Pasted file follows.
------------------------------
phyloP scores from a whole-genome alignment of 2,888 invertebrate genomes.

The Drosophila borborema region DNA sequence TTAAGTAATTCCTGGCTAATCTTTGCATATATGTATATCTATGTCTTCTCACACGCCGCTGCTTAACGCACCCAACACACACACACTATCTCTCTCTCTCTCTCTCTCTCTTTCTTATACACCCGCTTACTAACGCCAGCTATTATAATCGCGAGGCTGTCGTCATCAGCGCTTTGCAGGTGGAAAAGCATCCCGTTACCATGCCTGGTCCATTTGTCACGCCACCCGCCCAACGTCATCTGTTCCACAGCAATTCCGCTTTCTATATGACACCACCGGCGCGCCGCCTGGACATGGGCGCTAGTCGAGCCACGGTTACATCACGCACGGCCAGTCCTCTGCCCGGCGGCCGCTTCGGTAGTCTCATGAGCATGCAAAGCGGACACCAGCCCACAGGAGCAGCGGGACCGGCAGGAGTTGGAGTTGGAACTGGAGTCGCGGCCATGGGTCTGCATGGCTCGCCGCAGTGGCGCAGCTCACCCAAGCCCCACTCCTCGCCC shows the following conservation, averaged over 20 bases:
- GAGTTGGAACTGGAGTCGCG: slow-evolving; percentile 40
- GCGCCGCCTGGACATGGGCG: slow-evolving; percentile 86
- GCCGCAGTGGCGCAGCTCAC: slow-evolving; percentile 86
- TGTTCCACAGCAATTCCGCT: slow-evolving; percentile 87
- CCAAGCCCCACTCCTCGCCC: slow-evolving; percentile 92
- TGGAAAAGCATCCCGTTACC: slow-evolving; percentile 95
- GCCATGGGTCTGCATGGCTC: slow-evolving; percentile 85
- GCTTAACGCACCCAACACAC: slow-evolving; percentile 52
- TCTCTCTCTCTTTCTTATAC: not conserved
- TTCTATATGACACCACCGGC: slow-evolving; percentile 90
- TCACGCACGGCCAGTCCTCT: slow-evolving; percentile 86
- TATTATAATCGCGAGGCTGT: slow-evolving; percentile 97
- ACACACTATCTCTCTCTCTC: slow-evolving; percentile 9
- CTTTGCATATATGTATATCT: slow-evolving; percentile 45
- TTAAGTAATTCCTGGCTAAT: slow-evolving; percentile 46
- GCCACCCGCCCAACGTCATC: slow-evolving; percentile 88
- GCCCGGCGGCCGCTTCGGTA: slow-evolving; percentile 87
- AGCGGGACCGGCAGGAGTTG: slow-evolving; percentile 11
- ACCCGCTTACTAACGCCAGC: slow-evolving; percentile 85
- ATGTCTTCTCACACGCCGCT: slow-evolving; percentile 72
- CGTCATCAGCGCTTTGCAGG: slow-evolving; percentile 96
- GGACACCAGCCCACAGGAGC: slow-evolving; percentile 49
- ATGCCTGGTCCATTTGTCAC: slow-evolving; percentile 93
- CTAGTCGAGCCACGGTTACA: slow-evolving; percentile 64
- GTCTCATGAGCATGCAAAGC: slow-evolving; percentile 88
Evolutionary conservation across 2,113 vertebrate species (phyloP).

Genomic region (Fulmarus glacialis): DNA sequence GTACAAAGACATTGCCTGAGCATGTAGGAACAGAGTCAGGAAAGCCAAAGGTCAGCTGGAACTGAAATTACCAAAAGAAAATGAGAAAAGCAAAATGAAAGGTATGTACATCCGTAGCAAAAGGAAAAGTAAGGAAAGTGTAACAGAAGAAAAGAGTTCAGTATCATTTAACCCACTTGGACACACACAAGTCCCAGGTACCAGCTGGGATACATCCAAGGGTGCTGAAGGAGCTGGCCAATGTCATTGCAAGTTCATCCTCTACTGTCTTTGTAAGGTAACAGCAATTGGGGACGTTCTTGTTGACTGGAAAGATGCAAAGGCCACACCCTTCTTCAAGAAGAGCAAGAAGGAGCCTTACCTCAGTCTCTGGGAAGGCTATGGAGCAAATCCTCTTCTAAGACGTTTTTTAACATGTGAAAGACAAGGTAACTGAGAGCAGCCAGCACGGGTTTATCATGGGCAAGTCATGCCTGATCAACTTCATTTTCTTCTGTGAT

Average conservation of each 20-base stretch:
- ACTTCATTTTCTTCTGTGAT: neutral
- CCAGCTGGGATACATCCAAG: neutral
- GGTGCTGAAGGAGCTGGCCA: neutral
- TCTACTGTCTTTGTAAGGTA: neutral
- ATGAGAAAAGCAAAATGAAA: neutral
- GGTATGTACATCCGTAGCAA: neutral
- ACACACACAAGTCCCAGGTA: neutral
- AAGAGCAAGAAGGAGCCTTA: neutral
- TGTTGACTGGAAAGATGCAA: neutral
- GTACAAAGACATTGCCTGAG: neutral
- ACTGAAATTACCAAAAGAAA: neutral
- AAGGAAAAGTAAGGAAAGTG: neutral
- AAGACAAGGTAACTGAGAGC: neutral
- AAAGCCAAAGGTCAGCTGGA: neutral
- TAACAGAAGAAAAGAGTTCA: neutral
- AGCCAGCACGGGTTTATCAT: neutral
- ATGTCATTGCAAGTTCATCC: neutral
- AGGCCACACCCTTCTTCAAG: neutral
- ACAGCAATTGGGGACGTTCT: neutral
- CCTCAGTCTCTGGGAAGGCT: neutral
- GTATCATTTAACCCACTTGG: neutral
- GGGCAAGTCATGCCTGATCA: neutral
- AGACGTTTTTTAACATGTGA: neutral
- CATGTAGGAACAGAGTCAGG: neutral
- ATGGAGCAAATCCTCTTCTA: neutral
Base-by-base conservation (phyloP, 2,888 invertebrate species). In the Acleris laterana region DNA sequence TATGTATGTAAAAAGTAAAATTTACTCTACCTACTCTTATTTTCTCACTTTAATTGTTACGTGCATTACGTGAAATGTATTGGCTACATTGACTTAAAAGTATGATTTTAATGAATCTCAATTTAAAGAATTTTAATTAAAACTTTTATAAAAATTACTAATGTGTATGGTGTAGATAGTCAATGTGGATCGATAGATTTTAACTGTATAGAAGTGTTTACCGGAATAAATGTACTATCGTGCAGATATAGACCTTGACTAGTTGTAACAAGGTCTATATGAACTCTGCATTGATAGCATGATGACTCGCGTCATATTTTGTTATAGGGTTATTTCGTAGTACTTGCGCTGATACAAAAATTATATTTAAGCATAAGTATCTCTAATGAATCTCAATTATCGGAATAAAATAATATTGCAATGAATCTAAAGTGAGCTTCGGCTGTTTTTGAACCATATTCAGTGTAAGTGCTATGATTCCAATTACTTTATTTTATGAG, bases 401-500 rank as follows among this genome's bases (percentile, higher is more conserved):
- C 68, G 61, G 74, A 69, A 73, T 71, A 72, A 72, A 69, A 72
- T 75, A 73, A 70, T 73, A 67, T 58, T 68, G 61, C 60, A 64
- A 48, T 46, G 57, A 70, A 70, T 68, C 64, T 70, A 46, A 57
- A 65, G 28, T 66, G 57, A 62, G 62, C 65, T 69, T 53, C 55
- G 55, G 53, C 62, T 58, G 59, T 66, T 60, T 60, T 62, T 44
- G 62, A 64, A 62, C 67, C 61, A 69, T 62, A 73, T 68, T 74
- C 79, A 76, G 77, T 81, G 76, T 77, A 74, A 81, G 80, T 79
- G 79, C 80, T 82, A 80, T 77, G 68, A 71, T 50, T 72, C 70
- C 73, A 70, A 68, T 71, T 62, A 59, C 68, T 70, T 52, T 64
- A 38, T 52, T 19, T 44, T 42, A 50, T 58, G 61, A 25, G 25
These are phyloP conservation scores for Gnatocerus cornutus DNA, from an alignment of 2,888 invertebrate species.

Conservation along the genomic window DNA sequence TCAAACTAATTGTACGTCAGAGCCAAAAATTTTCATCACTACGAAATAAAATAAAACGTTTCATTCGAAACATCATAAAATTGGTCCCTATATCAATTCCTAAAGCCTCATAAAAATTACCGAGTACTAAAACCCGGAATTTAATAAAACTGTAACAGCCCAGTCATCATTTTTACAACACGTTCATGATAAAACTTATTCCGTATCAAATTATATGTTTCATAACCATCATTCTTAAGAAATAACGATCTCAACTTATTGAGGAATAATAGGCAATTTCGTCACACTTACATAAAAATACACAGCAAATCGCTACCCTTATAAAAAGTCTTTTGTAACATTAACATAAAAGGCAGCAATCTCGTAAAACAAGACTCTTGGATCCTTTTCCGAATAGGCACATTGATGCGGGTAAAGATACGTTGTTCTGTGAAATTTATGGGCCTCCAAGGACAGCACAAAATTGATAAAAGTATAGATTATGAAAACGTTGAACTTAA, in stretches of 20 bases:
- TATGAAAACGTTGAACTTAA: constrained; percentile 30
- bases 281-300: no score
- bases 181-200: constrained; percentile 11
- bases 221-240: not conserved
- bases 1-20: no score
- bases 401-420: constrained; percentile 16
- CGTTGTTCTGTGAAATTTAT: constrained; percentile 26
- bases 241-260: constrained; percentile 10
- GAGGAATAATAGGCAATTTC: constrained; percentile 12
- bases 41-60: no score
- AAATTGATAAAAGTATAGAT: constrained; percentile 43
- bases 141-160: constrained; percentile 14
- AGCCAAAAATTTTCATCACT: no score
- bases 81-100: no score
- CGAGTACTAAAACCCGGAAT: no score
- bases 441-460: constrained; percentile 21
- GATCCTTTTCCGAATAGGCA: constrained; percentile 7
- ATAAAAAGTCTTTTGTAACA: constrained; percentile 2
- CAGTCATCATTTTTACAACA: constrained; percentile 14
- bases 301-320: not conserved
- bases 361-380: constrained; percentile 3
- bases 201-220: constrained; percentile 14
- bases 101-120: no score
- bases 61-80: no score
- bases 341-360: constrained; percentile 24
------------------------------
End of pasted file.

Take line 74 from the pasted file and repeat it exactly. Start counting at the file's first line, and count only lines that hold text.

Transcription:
- bases 401-420: constrained; percentile 16